I think there are 2 points you'd have to consider. What is "simple" and when would you recognise it as a "general AI". I don't find self aware AI satisfactory, as we can't measure anything called awareness; we can only see its state and its interaction with the environment.

For 1. I'd pose that the world we live in is actually fairly simple. There are 4 forces of nature, a few conservation laws, and a bunch of particle types that explain most of everything. It's just that there are many of these particles and this has led to a rather complex world. Of course, this is expensive to simulate, but we could take some shortcuts. People 200 years ago wouldn't need all of quantum mechanics to explain the world. If we replaced protons, neutrons and the strong force with the atoms in the periodic table, we'd mostly be fine. Problem is we replaced 3 more general laws with 100 specific instances. For the simulated environment to be complex enough I think this trend must hold. We could replace trillions of particles governed by general laws with thousands of instances that have different properties when interacting with the agent, and I think more importantly, when interacting with each other.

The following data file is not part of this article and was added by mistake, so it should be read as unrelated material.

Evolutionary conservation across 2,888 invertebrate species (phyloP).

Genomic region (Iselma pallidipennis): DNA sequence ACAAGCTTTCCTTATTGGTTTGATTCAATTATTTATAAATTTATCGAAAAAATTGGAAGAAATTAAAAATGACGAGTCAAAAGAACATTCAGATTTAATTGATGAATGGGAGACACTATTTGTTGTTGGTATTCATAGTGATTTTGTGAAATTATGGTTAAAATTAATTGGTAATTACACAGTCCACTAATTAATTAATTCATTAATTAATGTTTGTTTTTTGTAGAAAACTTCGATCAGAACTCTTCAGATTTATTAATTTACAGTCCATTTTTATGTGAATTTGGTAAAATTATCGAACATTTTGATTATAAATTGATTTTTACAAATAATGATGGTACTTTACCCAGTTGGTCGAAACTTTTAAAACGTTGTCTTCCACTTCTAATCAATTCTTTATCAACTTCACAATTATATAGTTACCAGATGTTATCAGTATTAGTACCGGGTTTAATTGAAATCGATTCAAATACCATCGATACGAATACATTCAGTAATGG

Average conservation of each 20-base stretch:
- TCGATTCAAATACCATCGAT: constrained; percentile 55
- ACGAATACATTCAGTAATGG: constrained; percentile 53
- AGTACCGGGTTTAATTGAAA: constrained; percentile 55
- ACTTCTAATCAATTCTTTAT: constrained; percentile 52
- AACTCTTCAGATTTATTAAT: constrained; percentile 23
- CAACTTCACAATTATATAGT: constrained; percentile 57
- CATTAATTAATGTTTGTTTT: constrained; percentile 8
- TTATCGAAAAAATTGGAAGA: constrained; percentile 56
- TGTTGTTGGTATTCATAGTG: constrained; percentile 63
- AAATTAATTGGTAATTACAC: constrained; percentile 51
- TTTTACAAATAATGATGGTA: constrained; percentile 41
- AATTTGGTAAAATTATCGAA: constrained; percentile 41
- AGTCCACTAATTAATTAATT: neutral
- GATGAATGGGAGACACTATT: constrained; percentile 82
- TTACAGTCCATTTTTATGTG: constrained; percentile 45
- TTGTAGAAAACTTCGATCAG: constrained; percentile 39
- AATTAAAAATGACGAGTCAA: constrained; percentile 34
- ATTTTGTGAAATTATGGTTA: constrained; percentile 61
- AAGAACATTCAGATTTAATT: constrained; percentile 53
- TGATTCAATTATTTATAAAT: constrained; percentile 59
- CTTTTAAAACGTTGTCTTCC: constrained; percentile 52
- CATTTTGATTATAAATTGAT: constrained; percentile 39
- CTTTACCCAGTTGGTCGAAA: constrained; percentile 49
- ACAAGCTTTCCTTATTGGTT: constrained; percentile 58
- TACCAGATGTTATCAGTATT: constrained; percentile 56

Which brings me to 2. I think we'd only truly be satisfied with the agent expressing general AI when it can purposefully interact with the environment in a way that would baffle us, while clearly benefiting from it (so not accidentally). Now that might be quite difficult or take a very long time, so a more relaxed condition would be to build tools that we'd expect it to build, thus showing mastery of its own environment. For example, evidence of boats have been found somewhere between 100k and 900k years ago, which is about the same time-scale when early humans developed. However although we'd consider ourselves intelligent, I'm not sure we'd consider a boat making agent to have general intelligence as it seems like a fairly simple invention. But I think we'd be satisfied after a few such inventions.

So I think we'd need a Sim like world, that's actually a lot more complicated than the game. With 1000s of item types, many instances of each item and enough degrees of freedom to interact with everything. I also think we need something that looks familiar to acknowledge any agent as intelligent. So a 3D, complicated, minecraft-like world would be the simplest world in which we would recognise the emergence of general intelligence.